Stats Canada released the labour force survey this morning, revealing that nearly two million Canadians lost their job in April which follows a decline of one million in March. The decline brings the unemployment rate to 13.0% in Canada, which is significantly better than the 14.7% unemployment rate published by the US this morning.
While the unemployment figure rose on a month over month basis, so did the amount of people whom are classified as still working but with half of the hours they were receiving before the COVID-19 pandemic. This figure increased by 2.5 million from February to April. Combined, this means that over 5.5 million Canadians are either not working or are working heavily reduced hours as a result of the pandemic – which is more than 25% of the total employment figure stated in February.
While the current unemployment rate is second only to December 1982’s figure of 13.2%, the decline in employment since February of 15.7% is the strongest decline on record. It should also be noted that the unemployment rate would be 17.8% when adjusted to reflect those who were not counted as unemployed for reasons specific to the pandemic. These individuals, totaling 1.1 million, were not working during the time of the labor force survey, had wanted to work, but were not included because they were not actively looking for work – which is largely a result of the ongoing business closures and lockdowns. I.e. – they were not included because of a technicality more than anything.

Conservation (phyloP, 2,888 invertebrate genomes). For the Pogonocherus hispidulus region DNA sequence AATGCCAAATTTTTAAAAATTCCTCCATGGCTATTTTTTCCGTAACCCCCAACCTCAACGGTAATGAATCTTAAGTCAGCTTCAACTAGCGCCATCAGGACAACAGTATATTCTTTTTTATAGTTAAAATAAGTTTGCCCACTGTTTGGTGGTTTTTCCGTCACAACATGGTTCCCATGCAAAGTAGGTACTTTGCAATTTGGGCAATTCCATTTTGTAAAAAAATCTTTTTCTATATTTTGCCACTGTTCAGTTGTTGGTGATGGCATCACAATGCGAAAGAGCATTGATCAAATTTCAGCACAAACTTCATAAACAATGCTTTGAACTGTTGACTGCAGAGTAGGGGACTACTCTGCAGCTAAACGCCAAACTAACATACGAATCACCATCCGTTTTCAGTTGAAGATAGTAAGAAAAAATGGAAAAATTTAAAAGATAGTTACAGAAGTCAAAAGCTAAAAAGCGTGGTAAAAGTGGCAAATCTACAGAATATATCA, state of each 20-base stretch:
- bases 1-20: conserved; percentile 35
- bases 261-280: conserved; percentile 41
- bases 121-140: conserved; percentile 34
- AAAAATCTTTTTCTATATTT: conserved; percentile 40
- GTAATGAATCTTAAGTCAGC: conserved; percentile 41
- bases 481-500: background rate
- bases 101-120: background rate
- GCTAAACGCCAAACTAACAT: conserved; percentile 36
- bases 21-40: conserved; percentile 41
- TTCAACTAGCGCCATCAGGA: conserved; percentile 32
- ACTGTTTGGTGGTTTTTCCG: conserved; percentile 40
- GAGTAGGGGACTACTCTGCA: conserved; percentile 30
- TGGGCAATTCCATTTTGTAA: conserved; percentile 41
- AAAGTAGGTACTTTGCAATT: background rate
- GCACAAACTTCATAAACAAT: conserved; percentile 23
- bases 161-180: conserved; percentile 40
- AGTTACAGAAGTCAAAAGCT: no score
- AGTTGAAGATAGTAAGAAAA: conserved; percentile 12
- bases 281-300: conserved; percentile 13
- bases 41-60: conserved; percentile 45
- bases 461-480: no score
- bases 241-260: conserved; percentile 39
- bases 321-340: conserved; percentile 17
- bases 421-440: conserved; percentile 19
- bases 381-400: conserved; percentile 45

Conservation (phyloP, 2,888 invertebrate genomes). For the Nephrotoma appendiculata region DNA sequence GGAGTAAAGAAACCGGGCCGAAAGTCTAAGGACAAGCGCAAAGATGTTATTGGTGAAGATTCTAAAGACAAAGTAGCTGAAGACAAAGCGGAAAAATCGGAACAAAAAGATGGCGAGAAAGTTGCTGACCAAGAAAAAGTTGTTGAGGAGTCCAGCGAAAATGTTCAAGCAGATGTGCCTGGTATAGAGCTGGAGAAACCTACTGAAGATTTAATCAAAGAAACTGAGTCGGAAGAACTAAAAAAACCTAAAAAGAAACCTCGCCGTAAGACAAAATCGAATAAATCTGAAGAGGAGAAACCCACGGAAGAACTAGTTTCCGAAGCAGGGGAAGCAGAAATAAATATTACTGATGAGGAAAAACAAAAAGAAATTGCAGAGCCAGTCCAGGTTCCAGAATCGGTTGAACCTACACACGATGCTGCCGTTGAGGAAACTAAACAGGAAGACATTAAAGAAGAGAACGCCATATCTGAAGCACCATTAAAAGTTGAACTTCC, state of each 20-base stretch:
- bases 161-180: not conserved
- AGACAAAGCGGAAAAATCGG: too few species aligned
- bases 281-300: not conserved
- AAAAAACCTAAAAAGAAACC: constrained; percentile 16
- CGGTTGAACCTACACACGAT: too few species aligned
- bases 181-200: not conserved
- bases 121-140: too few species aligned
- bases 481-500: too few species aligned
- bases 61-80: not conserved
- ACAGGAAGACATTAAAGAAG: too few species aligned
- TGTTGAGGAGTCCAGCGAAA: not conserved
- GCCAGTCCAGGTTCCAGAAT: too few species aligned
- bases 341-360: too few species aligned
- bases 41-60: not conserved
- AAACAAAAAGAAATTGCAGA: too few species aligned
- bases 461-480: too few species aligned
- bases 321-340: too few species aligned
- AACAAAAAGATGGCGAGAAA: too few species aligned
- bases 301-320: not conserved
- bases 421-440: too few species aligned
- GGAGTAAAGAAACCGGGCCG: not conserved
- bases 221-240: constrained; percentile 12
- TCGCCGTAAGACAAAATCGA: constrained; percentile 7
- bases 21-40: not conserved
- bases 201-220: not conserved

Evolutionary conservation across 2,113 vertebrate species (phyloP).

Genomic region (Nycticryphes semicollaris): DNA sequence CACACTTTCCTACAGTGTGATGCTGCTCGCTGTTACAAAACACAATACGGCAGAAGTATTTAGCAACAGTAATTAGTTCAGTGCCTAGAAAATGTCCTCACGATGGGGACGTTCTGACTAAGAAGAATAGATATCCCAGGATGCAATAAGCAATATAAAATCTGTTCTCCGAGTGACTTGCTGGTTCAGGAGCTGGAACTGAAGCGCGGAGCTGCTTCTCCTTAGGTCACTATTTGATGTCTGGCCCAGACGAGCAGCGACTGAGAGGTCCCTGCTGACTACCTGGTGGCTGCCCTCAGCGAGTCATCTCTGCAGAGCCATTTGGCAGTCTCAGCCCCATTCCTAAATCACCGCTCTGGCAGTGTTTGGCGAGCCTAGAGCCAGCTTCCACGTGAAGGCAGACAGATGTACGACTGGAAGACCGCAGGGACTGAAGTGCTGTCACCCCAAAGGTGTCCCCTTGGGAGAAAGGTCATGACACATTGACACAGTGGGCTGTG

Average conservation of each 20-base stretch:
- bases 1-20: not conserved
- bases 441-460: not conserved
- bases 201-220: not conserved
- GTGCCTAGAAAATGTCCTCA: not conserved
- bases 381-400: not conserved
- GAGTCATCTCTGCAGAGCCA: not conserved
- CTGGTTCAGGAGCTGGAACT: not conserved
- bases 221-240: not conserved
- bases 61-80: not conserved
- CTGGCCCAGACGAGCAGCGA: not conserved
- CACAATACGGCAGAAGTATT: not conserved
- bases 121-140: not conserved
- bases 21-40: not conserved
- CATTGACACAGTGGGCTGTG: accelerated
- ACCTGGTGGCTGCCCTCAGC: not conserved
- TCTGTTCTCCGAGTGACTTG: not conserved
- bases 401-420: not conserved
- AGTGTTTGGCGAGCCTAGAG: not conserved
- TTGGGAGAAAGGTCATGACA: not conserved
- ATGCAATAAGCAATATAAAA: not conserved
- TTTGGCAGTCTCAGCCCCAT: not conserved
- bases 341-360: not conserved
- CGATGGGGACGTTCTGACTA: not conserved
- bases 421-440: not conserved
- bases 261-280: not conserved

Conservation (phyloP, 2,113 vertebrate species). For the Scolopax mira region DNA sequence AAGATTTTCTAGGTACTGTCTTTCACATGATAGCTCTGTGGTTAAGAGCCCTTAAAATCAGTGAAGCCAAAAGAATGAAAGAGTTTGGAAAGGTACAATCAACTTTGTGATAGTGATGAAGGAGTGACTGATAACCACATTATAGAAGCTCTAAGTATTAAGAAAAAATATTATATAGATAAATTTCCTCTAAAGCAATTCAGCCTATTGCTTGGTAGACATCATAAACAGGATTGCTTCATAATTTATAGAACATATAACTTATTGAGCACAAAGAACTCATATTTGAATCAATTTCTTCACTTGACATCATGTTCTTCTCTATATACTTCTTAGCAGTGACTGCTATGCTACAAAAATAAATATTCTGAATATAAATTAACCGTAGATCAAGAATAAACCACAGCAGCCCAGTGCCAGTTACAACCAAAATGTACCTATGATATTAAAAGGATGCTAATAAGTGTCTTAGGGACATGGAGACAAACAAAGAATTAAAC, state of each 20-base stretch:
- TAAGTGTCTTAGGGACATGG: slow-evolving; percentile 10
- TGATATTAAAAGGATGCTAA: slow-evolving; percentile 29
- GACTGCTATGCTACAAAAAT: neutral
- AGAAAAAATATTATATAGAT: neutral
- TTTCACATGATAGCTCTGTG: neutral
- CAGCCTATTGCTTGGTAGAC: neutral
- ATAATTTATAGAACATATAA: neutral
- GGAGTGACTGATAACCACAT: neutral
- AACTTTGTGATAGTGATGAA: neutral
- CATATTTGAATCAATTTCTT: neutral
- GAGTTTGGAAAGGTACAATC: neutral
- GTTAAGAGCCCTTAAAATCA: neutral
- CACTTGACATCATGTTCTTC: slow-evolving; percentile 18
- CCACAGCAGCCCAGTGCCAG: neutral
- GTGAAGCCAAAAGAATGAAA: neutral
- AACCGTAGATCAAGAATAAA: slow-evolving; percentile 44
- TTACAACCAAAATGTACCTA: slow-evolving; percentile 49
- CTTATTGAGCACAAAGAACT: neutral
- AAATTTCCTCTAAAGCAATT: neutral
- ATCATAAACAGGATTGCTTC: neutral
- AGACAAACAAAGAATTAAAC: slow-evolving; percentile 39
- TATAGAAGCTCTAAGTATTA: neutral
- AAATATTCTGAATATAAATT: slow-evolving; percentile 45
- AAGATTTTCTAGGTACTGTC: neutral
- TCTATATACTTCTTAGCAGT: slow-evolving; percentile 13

Data also points to a pending social crisis, in that in the two months since February, the number of persons aged 15 and over living in a family wherein no one is employed rose by 23.5%, while couples with no one employed rose 22.5%, and with only one partner employed rose 27.3%. Finally, the number of single parents whom are not employed rose by 53.9%.
Furthermore, 32.1% of unemployed people aged 15-69 live in a household reporting financial difficulties, compared with 21.9% of those not in the labor force and 17.5% of those of whom are employed. Overall, 21.1% of households reported difficulties meeting immediate financial obligations.
Information for this briefing was found via Stats Canada. The author has no securities or affiliations with any of the mentioned securities. Not a recommendation to buy or sell. Always do additional research and consult a professional before purchasing a security. The author holds no licenses.
As the founder of The Deep Dive, Jay is focused on all aspects of the firm. This includes operations, as well as acting as the primary writer for The Deep Dive’s stock analysis. In addition to The Deep Dive, Jay performs freelance writing for a number of firms and has been published on Stockhouse.com and CannaInvestor Magazine among others.